Every Bit Helps

Why Not Bring the Kids?

Art is not just for adults! Through various programs, the MFA works to bring art into the lives of others. The Museum offers several different ways for kids of all ages to enjoy and experience works of art in interesting, different, and interactive ways.

Through our Artful Adventures program, children ages preschool through high school may choose from nine different adventures, each aimed at helping children appreciate art not just through looking, but from experiencing it first hand. Each exploration is a great way for children to enjoy the Museum in their own way. Themes include Women in Art, The Art and Mysteries of Ancient Egypt, Fantastic Creatures, and many more. See a complete listing.

To learn more about this program or to schedule a visit please call 617-369-3303, (TTY) 617-267-9703, e-mail artfuladventures@mfa.org, or visit Artful Adventures.

More about Artful Adventures

Conserving Art and Energy

Conservation--from restoring old works to ensuring that new art stays vibrant--is a large and important part of the Museum. So it will come as no surprise to learn the Museum is just as serious about conserving energy as it is about art.

Says Alton Davis, Electrical Supervisor at the MFA, "We have been implementing energy-saving lighting systems with lower wattage lamps and ballasts. We've also installed a new chiller for building cooling and larger motors with variable speed drives. This helps us reduce our electric demand for our buildings."

Additionally, employees at the Museum are each helping to reduce energy consumption. Simply turning off lights, computers, printers, and copiers around your home or office can reduce your own energy use.

The MFA, Right from Your Living Room!

Can't get in to see that new exhibition? Missed one that still interests you? Whether you're looking up a specific painting or exploring the new Gund Gallery exhibition, www.mfa.org brings the Museum right to your fingertips. Through podcasts, videos, virtual tours, and fun and free extras like e-cards, www.mfa.org is a great way to experience what the Museum has to offer in the comfort of your own home. Take a look around--we're open 24/7.

MFA Fund Spotlight

The Asian Conservation Studio is a unique part of the Museum. The 100-year-old department is not only the oldest of its kind outside of Japan, but it is also one of only three like it in this country.

In its charge are tens of thousands of different objects, including scrolls, screens, panels, miniatures, albums, manuscripts, and postcards, which are constantly on rotation for our visitors to enjoy. From Department Head Jacki Elgar's scientific background to Higashiyama Kaii Conservator Phillip Meredith's eleven-year "apprenticeship" in Japan to learn special mounting techniques, it becomes clear why this studio is not only important, but also why it is so interesting.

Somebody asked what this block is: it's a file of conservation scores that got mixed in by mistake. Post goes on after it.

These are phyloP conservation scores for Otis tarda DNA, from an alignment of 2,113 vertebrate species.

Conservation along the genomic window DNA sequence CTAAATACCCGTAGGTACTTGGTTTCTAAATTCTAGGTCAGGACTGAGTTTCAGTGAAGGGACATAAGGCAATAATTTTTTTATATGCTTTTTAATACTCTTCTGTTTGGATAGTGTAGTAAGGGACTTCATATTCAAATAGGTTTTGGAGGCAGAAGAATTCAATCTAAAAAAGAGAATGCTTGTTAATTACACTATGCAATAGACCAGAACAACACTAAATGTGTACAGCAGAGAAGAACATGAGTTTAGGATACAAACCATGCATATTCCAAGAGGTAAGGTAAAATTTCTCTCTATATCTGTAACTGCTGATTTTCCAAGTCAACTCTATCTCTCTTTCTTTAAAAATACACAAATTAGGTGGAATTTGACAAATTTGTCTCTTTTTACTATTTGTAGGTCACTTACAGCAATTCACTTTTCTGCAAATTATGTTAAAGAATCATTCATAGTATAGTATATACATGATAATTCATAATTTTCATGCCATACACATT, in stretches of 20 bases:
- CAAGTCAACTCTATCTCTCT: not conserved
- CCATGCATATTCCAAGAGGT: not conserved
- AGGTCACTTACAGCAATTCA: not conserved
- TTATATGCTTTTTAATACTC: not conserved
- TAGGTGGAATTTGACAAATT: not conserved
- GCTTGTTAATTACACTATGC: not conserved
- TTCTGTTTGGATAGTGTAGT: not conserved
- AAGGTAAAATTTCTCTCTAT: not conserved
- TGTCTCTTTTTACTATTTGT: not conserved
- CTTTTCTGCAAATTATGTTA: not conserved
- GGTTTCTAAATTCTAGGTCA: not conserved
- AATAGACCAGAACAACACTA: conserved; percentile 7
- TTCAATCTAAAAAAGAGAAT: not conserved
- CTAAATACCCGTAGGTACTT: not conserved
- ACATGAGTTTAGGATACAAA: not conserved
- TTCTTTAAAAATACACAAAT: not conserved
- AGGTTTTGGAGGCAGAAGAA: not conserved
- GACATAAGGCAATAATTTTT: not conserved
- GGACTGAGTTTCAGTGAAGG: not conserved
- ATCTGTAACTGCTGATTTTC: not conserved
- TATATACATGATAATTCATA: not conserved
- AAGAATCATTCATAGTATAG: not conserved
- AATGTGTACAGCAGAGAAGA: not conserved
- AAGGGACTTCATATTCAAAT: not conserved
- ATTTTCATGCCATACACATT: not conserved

In the studio, low wooden work tables lay on a flooring made with traditional tatami mats. This setup allows the conservators to work in a traditional Japanese manner that includes removing shoes and sitting on the tatami. Whether completely remounting a painting into a traditional format or conducting a remedial treatment to prepare a work to go on view, the studio is always abuzz with action.

Across from the mats are hanging brushes. Different brushes are used for different jobs. Conservators use certain brushes to adhere the paper of a work to either a permanent backing or a temporary facing, which protects the front of the work while the back undergoes treatment. There are water brushes, paste brushes, and smoothing and joining brushes. These brushes are still made in Japan. Their bristles are made from either animal hair such as deer, goat, and horse, or from the plant fiber hemp. These brushes are essential to the studio's work and can cost over $500 apiece; they need to be replaced about every five to ten years.

Many different kinds of silks are used in traditional Japanese painting formats, especially in hanging scrolls. The studio therefore stocks rolls of silk. When replacing silks on a painting, Phillip and Jacki sometimes use gold brocade silk that has hand-woven gold motifs. Because it can take a day to weave just three feet of this silk, it can cost up to $5,000 per bolt. The mountings on many of the hanging scrolls only last an average of 100 years due to the organic materials used. Additionally, the final stages of remounting a scroll painting involve stretching it on a drying board for three to six months (the longer, the better). Because of these necessary steps, remounting Japanese paintings is expensive and time-consuming.

When the scrolls are not on view, they are stored in special wooden boxes made from paulownia. For some scrolls, a futomaki (fat roll) is clamped around the bottom dowel and the painting is rolled up upon it. A futomaki increases the diameter of the bottom rod to help preserve the painted image or the structure of the scroll. Futomaki are also made from paulownia wood that has been seasoned for over ten years. They are special-ordered from box-makers in Japan who have been designated as "living national treasures" by the Japanese government. Futomaki can cost anywhere from $300 to $3,000 each.

The next time you look at a hanging scroll at the Museum or in our online collection search, imagine the time and expense that go into preserving each piece. The dedication of people like Jacki and Phillip and funds, like those from the MFA Fund, are vital to keep this studio running for another 100 years.

More about the Asian Conservation Studio